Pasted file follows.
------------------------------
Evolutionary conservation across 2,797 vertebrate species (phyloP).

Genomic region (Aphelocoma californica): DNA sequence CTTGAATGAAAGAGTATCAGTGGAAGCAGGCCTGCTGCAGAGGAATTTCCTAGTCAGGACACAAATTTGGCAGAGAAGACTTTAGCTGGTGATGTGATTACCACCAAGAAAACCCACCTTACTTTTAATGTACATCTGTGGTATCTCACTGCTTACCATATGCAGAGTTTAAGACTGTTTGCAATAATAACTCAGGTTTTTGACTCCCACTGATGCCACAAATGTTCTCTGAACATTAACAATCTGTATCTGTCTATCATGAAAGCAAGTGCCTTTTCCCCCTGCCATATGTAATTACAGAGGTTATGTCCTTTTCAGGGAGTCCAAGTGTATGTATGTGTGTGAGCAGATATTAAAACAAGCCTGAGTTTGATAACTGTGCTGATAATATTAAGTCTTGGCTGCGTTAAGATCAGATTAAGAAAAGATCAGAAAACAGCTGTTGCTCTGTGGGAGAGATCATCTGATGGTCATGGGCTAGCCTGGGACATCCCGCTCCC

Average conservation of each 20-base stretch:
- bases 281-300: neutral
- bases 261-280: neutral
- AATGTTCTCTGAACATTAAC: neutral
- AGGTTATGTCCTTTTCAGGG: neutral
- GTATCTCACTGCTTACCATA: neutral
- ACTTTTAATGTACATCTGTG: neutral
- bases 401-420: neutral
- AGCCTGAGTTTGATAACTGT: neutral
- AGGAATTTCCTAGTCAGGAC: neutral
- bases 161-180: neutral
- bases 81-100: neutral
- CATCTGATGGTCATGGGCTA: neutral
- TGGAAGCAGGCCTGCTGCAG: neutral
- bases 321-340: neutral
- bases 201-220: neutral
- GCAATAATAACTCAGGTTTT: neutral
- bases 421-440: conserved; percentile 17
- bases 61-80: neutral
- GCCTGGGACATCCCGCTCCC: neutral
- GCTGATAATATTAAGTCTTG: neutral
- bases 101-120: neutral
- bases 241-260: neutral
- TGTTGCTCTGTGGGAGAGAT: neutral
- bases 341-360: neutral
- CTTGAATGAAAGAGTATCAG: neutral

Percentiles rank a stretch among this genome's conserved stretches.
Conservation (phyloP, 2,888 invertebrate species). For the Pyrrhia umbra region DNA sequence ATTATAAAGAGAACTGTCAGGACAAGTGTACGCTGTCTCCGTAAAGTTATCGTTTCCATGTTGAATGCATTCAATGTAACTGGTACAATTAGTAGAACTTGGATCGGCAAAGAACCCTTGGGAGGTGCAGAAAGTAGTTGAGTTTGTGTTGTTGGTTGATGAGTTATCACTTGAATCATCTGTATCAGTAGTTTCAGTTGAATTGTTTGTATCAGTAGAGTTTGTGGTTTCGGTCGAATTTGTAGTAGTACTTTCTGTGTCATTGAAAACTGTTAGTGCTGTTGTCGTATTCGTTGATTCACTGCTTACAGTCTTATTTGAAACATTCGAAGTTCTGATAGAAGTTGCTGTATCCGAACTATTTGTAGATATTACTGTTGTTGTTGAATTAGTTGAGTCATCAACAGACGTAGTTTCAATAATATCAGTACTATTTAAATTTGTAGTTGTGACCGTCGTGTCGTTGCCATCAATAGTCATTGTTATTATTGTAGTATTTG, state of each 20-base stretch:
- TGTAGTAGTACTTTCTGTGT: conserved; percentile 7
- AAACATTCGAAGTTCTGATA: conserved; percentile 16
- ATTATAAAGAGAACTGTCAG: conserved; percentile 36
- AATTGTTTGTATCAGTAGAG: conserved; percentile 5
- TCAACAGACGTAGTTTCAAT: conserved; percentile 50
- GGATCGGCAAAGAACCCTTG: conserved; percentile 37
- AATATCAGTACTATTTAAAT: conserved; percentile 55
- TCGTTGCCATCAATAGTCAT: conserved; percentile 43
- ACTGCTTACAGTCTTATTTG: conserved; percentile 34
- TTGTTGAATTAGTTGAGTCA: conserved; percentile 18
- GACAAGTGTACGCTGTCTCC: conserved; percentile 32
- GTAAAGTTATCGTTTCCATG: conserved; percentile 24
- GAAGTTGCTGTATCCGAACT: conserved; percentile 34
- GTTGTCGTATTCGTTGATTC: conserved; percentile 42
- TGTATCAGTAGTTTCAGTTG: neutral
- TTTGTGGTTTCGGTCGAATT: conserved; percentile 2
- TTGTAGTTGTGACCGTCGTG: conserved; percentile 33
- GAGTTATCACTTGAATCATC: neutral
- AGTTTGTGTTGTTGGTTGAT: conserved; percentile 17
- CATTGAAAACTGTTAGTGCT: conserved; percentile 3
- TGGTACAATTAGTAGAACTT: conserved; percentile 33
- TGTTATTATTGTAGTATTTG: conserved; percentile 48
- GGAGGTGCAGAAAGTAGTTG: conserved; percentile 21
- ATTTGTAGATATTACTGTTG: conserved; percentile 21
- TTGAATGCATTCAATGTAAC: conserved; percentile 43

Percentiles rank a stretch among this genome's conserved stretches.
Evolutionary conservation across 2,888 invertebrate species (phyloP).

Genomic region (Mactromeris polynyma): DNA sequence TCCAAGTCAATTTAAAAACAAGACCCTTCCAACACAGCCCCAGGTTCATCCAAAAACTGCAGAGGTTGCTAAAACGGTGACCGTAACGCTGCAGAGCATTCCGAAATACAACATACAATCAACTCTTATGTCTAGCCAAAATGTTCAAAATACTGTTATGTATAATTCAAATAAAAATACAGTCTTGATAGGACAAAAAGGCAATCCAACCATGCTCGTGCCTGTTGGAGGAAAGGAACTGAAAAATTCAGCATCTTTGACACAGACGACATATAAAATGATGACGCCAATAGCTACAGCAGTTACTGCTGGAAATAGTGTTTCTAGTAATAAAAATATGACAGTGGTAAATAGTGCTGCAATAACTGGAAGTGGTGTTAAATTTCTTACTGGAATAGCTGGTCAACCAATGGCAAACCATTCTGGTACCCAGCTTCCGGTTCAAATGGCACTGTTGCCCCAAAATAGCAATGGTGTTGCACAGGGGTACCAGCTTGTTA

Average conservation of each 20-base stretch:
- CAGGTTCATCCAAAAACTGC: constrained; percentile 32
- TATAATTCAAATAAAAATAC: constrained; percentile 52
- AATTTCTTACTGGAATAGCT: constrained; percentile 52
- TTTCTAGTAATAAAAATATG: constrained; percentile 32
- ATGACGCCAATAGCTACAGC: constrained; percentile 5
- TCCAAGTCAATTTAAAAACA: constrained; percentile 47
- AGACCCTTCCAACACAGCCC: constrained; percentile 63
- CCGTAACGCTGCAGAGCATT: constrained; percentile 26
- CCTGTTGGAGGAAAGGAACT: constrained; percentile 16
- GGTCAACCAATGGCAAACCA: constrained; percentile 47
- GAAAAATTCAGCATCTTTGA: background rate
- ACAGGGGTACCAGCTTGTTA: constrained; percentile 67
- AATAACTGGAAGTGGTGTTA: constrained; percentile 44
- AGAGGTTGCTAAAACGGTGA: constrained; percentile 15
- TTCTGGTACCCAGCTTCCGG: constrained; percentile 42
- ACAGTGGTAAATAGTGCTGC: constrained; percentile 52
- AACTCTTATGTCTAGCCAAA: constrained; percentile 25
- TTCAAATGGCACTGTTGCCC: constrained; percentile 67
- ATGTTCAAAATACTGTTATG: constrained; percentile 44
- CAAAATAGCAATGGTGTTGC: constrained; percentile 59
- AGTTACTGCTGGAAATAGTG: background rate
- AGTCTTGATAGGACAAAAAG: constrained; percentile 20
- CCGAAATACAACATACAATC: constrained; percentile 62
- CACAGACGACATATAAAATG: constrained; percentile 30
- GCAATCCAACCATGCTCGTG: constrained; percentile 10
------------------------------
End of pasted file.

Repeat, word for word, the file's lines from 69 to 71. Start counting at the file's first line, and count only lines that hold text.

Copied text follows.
- GGTCAACCAATGGCAAACCA: constrained; percentile 47
- GAAAAATTCAGCATCTTTGA: background rate
- ACAGGGGTACCAGCTTGTTA: constrained; percentile 67